When asked what she remembers about the first time she met her husband, Helen Crockett’s eyes light up. She smiles, and raises both hands in the air.
“There he stood,” she said. “Oh my. He was so handsome.”
Three quarters of a century later, that “tall, dark and handsome” airman is sitting beside her in their Lawrence home. Walter “Hob” Crockett has his own recollections of the day they met.
“She was very pretty,” he said. “A beautiful, nice, Southern girl.”
Hob and Helen Crockett celebrated their 74th anniversary on Monday. He’s now 96, and she’s 93.
They had only seen each other in person three times before they got married. Their wedding — on April 10, 1943 — made it four.
Hob is a retired professor of social psychology at the University of Kansas, and the couple live in an apartment at the edge of campus.
While there’s no definitive list, the Crocketts could be the longest-married couple in Kansas. A couple married 67 years was listed as the state’s longest-married in Worldwide Marriage Encounter’s 2016 Longest Married Couple Project, a widely referenced national contest.
The day they met, Helen, then Helen Cheairs, was visiting her brother, who was in the Air Force in Oklahoma. The whole family came up from Memphis — Helen, her two sisters, her parents and her brother’s then-girlfriend, later wife.
Her brother and his girlfriend were going out dancing, and he set Helen up with his friend and fellow airman Hob.
“We had a very pleasant time,” Helen said. “All we did was hold hands. We didn’t kiss goodbye.”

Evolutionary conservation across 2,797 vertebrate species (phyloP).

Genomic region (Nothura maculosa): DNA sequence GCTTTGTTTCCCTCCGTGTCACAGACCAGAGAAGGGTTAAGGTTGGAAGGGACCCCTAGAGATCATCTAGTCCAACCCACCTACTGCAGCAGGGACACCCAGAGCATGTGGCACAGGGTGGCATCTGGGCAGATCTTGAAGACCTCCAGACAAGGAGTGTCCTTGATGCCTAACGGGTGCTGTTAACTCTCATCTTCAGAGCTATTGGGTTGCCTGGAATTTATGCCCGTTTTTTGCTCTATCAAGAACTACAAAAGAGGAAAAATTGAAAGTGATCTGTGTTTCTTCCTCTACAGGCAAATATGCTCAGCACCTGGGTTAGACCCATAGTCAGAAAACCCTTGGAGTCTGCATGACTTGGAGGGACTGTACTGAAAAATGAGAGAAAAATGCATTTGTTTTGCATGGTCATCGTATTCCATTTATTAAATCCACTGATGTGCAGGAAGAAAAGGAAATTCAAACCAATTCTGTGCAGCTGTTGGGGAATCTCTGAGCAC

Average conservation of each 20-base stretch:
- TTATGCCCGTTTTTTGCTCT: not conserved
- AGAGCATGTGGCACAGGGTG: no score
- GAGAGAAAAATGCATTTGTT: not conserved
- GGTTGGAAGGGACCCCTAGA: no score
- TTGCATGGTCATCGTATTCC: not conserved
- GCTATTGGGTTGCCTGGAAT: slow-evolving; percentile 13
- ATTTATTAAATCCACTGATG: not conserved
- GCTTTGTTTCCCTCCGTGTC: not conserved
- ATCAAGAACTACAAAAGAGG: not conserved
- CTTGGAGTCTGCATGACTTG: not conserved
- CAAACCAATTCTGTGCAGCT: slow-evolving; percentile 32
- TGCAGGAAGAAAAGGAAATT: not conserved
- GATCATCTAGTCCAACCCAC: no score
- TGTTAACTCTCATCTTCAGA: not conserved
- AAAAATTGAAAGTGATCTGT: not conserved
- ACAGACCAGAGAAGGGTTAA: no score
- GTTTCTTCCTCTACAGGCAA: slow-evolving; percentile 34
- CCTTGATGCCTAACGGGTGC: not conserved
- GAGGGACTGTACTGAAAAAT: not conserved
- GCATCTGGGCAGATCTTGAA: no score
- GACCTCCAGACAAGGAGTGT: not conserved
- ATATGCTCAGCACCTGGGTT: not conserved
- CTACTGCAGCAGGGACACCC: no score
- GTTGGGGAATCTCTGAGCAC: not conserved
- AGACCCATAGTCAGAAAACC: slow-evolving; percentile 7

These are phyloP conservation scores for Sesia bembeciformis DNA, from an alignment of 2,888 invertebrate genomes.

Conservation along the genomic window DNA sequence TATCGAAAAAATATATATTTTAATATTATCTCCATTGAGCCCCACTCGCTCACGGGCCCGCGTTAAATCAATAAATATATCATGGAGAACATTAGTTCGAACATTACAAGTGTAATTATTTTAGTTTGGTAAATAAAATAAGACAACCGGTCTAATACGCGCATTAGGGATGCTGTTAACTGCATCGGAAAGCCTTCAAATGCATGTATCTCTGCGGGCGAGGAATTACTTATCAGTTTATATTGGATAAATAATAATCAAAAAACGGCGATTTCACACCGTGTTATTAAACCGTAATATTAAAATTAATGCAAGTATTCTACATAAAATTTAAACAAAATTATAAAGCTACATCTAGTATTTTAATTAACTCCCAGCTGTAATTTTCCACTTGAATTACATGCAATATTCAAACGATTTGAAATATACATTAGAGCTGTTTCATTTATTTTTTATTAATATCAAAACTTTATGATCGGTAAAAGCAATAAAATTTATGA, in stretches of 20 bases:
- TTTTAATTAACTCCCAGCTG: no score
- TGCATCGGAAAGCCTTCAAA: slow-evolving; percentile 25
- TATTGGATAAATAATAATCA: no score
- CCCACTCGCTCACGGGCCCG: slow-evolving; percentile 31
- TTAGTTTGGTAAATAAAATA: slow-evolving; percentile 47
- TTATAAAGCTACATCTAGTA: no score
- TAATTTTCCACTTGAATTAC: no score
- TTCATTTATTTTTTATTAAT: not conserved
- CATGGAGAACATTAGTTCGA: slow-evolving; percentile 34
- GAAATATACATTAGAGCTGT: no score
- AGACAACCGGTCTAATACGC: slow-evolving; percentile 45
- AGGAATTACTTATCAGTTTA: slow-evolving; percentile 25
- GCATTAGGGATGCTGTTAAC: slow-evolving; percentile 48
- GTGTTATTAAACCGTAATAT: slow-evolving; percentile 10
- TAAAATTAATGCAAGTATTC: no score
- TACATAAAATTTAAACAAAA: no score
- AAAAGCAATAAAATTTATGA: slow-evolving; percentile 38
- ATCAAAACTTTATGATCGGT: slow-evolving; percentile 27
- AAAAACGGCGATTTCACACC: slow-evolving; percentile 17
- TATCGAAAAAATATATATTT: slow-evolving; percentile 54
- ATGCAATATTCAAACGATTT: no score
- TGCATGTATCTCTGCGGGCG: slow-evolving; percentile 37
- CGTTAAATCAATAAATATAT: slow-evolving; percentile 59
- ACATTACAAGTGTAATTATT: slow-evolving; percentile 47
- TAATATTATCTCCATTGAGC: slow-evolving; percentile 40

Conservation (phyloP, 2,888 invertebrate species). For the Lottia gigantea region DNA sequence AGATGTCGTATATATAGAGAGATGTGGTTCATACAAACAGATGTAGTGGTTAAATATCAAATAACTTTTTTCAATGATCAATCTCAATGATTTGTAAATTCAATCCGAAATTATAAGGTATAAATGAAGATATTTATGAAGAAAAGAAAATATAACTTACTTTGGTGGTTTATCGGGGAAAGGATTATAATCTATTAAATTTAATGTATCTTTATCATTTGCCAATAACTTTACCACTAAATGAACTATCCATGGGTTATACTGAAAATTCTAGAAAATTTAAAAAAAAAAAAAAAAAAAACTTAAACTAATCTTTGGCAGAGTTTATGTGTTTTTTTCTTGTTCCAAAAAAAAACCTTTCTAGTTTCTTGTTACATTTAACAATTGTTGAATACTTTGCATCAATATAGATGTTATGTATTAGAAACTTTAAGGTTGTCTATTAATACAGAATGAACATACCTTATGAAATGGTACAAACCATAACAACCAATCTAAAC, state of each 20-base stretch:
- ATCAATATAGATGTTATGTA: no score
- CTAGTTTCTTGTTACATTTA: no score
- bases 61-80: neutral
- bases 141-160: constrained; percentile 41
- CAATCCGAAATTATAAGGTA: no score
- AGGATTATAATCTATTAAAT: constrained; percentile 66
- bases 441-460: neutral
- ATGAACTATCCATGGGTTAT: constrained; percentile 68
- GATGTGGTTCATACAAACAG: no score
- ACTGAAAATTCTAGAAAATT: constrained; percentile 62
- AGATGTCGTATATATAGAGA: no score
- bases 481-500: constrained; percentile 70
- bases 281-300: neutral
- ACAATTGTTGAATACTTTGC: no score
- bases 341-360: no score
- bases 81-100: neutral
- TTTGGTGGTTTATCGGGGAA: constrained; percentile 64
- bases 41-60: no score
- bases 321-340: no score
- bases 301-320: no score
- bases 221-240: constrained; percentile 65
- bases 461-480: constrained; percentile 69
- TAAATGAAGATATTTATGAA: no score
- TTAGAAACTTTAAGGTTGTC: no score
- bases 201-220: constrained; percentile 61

Their courtship was mostly letter-writing, and they married in less than a year.
Hob, a Kansas native, did a tour abroad with the Air Force before returning home. He got his undergraduate and master’s degrees from KU, then he and Helen moved to the University of Michigan, where Hob completed his doctorate.
Hob worked his first few years at Kansas State University, “but we wanted to see more of the country,” Helen said. When a job opportunity arose at Clark University in Massachusetts, Hob took it and they stayed about 12 years. Hob returned to KU in 1968 and retired in 1988.
In the Crocketts’ case, a path that breaks some marriages strengthened theirs.
“We both kind of grew up together,” Helen said.
Added Hob, “We developed together.”
They married when Helen was just 19 and Hob 22. They started a family right away, and their three children were with them through multiple moves.
Son Walter Crockett Jr., of Worcester, Mass., observed the same trait in his parents.
“They both grew,” he said. “When I was a kid I thought they were very old, but I was very young... It’s always a trapeze when you’re married, but they’ve done it just great.”
After Hob’s retirement, Hob and Helen Crockett continued doing things they enjoyed together, especially traveling and playing bridge, they said.
Now, they enjoy talking about politics, playing a word game named Quiddler, doing crossword puzzles and, sometimes, singing together. They also like watching the KU students hike up and down the hill outside their window.
The world has changed a lot since the Crocketts' old-fashioned courtship and wedding vows, they said. But they said they would advise others to enjoy themselves and stick with it.
“The thing is, the intention is to stay married,” Helen said. “You hope that you would stay married and resolve any issues that came along.”